I was contemplating days and years. A day is one rotation of a celestial object. A year is one orbit around the center(ish) celestial object. So...
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Individual asteroids in the belt orbit the sun, each on a slightly different path. The positions of the asteroids relative to one another is continuously shifting, because the further out an orbit is, the slower it is.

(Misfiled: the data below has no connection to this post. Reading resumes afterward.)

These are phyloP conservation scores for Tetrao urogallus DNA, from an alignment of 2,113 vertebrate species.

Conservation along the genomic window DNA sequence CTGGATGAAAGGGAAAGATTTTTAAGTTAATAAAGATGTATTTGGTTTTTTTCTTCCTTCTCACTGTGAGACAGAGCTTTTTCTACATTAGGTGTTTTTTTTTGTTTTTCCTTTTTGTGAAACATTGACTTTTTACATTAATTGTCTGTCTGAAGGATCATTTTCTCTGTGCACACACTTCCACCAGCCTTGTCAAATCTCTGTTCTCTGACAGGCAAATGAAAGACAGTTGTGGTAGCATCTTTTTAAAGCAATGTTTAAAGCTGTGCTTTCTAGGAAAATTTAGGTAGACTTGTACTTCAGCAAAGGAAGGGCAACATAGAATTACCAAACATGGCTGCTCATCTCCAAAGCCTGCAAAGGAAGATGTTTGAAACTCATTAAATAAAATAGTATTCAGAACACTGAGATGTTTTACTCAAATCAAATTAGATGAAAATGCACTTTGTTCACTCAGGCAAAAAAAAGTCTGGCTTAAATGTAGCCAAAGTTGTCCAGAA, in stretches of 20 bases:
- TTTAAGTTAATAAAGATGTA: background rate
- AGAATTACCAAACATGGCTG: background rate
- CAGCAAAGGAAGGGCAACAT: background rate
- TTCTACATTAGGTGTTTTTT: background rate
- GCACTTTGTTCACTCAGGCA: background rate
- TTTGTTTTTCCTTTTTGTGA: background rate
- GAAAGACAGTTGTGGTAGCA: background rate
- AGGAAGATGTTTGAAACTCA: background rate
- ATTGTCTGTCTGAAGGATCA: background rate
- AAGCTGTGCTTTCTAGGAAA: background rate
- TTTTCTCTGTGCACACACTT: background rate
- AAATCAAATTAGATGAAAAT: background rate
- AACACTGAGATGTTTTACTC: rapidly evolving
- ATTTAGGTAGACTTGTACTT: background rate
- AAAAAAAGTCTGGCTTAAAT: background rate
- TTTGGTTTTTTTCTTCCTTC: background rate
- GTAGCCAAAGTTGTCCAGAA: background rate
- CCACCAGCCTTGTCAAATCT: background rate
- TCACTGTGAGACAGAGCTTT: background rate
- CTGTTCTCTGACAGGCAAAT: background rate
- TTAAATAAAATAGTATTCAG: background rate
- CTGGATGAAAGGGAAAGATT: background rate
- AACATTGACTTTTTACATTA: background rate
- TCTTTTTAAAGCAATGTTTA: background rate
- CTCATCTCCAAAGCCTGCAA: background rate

The main population of the asteroid belt orbits between about 2.1 and 3.3 AU from the sun. The inner asteroids of that region orbit the sun in about 3.3 Earth years, and the outer ones in about 6 years.
Yes, the asteroid belt does indeed orbit the sun.
Not quite sure how the asteroids would stay out there if they were not in orbit. Some individual asteroids are not in the belt however.
Most asteroids in the Asteroid Belt have an orbital period of about 3-6 Earth years. This means that it takes these asteroids 3-6 times longer than Earth to make a trip around the sun.
Not all asteroids are in the Asteroid Belt. Sometimes collisions between asteroids, combined with the gravitational effects of Jupiter, can cause asteroids to leave the belt.